Germany/Alemania/Deutschland?

Discuss word origins and meanings.

Germany/Alemania/Deutschland?

Post by Archived Topic » Wed May 26, 2004 8:39 am

Why are all the Names for Germany so different?
Holland/Netherlands too
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Germany/Alemania/Deutschland?

Post by Archived Reply » Wed May 26, 2004 8:53 am

I know why Holland and Netherlands are different: In Dutch we call our country Nederland (Netherland), and it used to be plural. Holland is actually only a part of the Netherlands; North and South Holland are two provinces, but they were the most powerful ones in the sixteenth and seventeenth century. And since historically speaking all the provinces were independend and the country more a sort of confederation of provinces (hence the plural for the Netherlands, in Dutch 'de lage landen') people would say 'I am from Holland' instead of 'I'm from the Netherlands'. Hence the confusion.

Desiree van den Berg
Amsterdam
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Germany/Alemania/Deutschland?

Post by Archived Reply » Wed May 26, 2004 9:08 am

The first (Germany) is the English name for the country; the second (actually it is spelled"Allemagne") is the French name; and the third "Deutschland)is the German name for the "land of the Deutsch "(Germans).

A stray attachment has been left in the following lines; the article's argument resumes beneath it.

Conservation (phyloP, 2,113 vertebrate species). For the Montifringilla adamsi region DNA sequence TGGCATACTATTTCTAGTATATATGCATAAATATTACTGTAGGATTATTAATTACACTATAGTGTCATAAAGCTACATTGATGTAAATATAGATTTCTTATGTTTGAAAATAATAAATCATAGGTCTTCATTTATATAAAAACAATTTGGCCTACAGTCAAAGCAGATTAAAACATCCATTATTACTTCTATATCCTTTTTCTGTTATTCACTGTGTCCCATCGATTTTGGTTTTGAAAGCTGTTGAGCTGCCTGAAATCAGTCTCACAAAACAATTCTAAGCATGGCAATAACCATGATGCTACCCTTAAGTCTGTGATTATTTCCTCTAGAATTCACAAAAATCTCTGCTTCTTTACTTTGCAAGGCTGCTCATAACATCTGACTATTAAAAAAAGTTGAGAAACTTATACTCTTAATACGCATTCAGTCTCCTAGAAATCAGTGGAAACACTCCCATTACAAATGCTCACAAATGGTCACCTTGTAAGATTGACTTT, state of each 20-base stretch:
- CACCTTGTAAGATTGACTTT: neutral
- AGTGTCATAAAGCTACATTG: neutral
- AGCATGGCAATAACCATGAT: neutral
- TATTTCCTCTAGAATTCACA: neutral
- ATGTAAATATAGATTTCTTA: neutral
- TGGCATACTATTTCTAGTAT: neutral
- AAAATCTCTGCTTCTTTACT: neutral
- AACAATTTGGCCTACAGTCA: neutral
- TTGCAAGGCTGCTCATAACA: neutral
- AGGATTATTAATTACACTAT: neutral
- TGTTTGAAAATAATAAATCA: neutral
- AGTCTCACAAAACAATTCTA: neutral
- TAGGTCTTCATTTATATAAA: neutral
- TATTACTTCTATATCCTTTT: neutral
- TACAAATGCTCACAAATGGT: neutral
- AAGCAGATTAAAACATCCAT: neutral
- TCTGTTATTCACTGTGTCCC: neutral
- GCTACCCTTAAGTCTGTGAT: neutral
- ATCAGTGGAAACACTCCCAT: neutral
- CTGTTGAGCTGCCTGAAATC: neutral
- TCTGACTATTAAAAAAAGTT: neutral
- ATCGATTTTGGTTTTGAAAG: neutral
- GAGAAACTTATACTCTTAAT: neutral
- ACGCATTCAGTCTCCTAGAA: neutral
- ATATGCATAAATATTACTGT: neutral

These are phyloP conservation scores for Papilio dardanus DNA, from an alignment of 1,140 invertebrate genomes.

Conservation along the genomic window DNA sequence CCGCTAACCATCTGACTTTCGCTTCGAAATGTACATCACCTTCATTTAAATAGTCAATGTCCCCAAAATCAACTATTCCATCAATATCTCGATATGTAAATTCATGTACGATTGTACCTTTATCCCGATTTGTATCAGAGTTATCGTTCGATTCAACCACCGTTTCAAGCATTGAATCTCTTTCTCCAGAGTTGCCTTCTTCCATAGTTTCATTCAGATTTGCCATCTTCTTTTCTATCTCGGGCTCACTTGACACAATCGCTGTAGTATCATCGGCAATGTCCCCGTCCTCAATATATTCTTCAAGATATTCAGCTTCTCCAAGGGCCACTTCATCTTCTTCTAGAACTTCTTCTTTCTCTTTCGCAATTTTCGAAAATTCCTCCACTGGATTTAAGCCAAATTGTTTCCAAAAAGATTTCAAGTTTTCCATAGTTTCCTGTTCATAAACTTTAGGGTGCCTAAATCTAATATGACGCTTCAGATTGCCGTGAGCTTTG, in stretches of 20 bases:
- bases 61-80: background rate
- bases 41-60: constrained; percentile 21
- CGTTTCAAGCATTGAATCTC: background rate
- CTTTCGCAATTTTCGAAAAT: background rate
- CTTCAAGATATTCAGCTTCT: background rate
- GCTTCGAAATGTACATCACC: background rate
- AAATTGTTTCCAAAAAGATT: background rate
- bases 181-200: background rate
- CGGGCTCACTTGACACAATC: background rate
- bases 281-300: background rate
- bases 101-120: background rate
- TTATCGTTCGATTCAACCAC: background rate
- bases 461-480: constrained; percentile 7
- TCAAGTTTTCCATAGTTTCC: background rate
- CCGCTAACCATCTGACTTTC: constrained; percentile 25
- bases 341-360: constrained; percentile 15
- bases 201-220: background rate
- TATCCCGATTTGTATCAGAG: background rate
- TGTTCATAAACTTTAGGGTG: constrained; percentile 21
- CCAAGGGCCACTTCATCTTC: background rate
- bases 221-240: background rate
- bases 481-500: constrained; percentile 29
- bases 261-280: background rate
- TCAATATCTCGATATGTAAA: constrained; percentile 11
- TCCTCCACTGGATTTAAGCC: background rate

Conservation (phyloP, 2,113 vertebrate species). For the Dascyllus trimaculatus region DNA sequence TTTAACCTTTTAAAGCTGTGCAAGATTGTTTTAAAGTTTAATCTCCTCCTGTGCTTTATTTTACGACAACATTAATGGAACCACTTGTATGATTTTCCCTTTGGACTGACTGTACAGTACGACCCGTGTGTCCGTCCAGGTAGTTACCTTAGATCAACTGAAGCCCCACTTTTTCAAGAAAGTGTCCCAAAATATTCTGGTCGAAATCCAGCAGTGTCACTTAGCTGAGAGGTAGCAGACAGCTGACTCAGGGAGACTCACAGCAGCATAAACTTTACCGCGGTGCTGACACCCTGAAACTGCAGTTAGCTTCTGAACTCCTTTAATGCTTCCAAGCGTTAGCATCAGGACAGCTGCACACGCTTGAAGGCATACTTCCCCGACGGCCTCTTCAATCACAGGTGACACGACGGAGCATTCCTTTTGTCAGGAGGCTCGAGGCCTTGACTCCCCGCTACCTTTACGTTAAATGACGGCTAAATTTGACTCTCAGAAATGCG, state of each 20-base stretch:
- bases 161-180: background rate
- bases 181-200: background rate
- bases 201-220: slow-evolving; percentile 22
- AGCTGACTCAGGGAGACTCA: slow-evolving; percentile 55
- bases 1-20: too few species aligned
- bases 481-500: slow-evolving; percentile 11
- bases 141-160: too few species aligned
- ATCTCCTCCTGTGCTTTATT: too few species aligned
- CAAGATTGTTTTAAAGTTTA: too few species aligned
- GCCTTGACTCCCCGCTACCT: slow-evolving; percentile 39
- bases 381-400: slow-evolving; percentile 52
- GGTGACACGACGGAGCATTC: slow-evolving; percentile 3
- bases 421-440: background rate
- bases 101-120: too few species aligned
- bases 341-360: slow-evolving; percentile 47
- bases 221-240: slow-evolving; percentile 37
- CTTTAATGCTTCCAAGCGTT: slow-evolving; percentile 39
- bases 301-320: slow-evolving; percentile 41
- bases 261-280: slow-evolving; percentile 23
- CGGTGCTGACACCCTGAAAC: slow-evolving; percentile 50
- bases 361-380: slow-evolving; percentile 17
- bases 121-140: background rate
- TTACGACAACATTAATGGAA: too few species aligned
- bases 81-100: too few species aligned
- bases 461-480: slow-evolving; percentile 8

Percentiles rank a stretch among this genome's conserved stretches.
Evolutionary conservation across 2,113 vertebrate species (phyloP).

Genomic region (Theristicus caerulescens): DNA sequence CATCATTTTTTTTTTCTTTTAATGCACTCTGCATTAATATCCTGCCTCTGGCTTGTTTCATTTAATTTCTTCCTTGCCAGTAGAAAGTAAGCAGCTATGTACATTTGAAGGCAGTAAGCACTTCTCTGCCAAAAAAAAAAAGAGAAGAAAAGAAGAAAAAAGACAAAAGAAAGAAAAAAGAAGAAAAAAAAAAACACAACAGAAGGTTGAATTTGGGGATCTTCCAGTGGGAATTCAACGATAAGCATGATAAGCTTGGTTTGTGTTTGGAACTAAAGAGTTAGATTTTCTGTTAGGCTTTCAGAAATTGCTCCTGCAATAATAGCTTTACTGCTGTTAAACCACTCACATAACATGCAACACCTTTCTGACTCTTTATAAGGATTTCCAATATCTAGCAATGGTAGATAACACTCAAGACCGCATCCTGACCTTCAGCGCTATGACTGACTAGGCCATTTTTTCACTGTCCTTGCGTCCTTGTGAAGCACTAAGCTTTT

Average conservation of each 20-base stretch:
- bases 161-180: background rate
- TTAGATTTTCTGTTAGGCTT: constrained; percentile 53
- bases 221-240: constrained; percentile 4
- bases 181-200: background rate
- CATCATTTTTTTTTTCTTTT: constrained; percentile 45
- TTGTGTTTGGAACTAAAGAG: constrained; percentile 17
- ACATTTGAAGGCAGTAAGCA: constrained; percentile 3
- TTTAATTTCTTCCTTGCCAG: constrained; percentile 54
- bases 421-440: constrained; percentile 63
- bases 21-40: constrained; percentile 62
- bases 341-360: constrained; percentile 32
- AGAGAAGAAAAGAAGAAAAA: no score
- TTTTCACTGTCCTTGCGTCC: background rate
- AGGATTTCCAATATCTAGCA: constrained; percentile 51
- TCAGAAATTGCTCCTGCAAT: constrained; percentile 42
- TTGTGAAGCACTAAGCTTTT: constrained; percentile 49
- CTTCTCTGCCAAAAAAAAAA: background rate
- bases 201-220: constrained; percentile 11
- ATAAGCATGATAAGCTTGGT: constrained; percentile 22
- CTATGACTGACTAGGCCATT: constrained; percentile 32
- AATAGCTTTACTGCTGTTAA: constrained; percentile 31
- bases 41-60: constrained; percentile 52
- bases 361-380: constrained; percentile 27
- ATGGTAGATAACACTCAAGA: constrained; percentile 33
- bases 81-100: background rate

Leif
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Post by Archived Reply » Wed May 26, 2004 9:22 am

Ahem, Leif. 'Alemania" is the Spanish word for Germany.
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Post by Archived Reply » Wed May 26, 2004 9:37 am

Spanish? And they can't even spell it right! *G*
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Post by Archived Reply » Wed May 26, 2004 9:51 am

These answers, while accurate, don't really seem to answer the question. I mean, I can see how "Espana" becomes "Spain," but how does "Deutschland" become "Germany?" None of the dictionaries I checked provides any enlightenment on this.

(And it's good to finally be able to get back to this site!)

Lois Martin, Birmingham, AL, USA
February 25
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Post by Archived Reply » Wed May 26, 2004 10:05 am